Lana Williams: I live and work in Oakland. Currently my studio is at Real Time and Space. I graduated from the San Francisco Art Institute with my MFA in painting, in May, 2013. Since graduation I have been in a group show at Interface Gallery and a collaborative show at n/a gallery, both in Oakland.
Your work comes together in such a cohesive way -- yet you're each so unique. How would you each describe your own "style"?
Christopher: I really don't think that I have a style, I just try and let myself make the work that I feel I want to or need to make at the present moment. Sometimes that results in many works that are similar for a while, and other times one project is made and the next thing I work on looks or feels entirely different. Right now I am especially interested in the very basic idea of "looking" - and how different perceptions shape every minute detail of the world.
Kim: I would say that my "style" is inspired by everyday things that hold a specific type of cheap and boldly colored aesthetic, like the contents of an elementary schooler's lunchbox. Maybe it's a PB&J on wonder bread wrapped in Saran Wrap and a Ziplock bag of baby carrots and Ritz crackers with grape jelly stacked in a square-shaped plastic tupperware that has a translucent neon green lid. Slightly awkward, plastic-y, weird, layered, bright, textural, and simple.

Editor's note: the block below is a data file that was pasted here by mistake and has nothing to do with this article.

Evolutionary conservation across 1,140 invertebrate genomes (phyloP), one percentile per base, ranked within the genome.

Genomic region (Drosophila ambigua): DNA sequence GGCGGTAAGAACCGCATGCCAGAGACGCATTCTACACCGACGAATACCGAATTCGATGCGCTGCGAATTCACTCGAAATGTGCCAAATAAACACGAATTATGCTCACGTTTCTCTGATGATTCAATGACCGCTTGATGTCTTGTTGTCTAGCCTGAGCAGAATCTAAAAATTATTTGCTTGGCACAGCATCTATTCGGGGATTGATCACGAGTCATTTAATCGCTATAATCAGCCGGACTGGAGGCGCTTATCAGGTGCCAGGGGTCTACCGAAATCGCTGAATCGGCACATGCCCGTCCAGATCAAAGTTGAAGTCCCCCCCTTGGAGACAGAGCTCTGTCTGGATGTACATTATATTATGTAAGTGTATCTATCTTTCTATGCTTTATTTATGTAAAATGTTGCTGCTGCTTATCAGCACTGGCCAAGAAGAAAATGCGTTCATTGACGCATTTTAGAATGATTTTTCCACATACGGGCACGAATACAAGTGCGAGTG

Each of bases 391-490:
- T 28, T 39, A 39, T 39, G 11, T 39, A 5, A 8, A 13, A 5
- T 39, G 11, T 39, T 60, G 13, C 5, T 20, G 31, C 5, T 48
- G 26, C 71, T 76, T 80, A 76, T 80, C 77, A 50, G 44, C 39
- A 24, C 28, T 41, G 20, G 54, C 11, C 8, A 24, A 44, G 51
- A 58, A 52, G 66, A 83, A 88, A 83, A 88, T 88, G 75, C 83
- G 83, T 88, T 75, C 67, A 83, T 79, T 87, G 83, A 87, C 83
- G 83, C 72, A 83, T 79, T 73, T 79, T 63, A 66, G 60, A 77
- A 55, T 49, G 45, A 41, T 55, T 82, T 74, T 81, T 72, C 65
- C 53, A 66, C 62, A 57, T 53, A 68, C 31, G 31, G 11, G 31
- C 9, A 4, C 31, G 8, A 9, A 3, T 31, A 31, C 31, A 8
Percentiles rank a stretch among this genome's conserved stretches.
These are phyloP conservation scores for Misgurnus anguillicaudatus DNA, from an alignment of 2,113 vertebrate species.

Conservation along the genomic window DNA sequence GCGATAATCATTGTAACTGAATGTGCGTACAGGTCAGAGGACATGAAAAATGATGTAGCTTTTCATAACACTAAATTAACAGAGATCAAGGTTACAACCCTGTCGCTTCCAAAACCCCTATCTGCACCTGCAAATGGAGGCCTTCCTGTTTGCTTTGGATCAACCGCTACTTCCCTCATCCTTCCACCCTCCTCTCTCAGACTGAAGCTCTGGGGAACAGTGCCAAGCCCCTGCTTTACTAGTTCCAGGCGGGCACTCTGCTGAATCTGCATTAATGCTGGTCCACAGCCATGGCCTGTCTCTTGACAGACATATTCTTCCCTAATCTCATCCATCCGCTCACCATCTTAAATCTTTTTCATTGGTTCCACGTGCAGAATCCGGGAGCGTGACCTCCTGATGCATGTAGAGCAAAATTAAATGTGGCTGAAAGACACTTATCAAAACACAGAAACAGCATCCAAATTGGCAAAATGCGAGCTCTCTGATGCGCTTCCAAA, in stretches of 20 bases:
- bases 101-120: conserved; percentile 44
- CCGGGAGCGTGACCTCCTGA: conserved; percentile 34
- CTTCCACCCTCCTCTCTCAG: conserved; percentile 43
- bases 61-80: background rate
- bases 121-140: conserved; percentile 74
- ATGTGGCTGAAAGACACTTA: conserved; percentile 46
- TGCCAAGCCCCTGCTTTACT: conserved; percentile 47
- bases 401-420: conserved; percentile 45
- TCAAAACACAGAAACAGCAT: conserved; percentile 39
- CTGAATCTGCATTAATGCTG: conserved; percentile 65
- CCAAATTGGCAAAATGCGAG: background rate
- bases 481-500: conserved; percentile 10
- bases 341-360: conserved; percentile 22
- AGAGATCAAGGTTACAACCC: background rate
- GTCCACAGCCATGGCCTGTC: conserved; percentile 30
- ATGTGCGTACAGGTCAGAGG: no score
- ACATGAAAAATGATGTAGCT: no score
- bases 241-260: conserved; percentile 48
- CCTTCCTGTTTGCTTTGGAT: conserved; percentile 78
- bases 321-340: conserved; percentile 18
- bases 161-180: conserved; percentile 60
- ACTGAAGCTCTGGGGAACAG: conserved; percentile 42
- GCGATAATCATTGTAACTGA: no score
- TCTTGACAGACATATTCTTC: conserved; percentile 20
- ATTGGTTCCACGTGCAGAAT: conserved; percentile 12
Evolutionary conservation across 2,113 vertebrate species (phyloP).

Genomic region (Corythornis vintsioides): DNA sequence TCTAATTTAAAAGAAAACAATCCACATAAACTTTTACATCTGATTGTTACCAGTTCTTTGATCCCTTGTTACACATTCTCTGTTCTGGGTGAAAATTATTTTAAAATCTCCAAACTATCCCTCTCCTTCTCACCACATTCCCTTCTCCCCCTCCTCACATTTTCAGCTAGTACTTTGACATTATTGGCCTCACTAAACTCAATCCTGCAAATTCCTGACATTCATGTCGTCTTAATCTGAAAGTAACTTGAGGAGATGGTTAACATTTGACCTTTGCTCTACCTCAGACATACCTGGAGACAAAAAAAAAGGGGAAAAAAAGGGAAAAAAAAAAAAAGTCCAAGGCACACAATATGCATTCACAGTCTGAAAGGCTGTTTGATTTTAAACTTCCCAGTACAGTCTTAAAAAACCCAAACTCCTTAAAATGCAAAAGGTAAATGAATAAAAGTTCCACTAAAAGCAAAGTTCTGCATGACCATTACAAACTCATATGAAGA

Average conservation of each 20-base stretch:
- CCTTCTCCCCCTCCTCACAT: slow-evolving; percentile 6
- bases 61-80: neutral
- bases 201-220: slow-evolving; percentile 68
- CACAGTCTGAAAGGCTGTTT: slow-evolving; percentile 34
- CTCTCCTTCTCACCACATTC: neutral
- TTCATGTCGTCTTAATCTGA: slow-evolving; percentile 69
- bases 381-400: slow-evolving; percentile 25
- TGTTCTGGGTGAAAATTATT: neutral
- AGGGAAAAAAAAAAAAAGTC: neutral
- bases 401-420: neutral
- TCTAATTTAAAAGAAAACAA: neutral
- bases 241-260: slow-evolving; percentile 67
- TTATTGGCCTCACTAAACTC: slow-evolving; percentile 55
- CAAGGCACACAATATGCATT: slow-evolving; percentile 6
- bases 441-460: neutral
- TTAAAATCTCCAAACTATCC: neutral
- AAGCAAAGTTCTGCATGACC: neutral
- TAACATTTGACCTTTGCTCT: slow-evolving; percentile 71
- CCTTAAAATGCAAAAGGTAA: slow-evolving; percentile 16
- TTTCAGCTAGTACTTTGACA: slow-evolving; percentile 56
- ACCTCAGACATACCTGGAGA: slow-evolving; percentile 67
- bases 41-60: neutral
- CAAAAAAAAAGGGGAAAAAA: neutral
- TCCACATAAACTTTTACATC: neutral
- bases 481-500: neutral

Morgensen: I'm attracted to the material I'm working with and I get inspired by how I can make my imprint on the material, whether it be stretching, bending, folding, painting or even performing with it! My work practice is pretty much like a relationship with a material. It's a bit like falling in love until you are fed up with it - and end the relationship. At the moment my materials that I'm in love with are vinyl, fake leather, ceramic, and liquid latex.
I often create stories around my work that somehow relate to the current mental states I'm in. For example; when I'm lonely I make friends in sculpture. Then I imagine how they would be annoying, funny, or even good to go out with to a bar, all while they are being created by my hands!
I like to see my work as an invitation to a game where everything can happen by my saying so.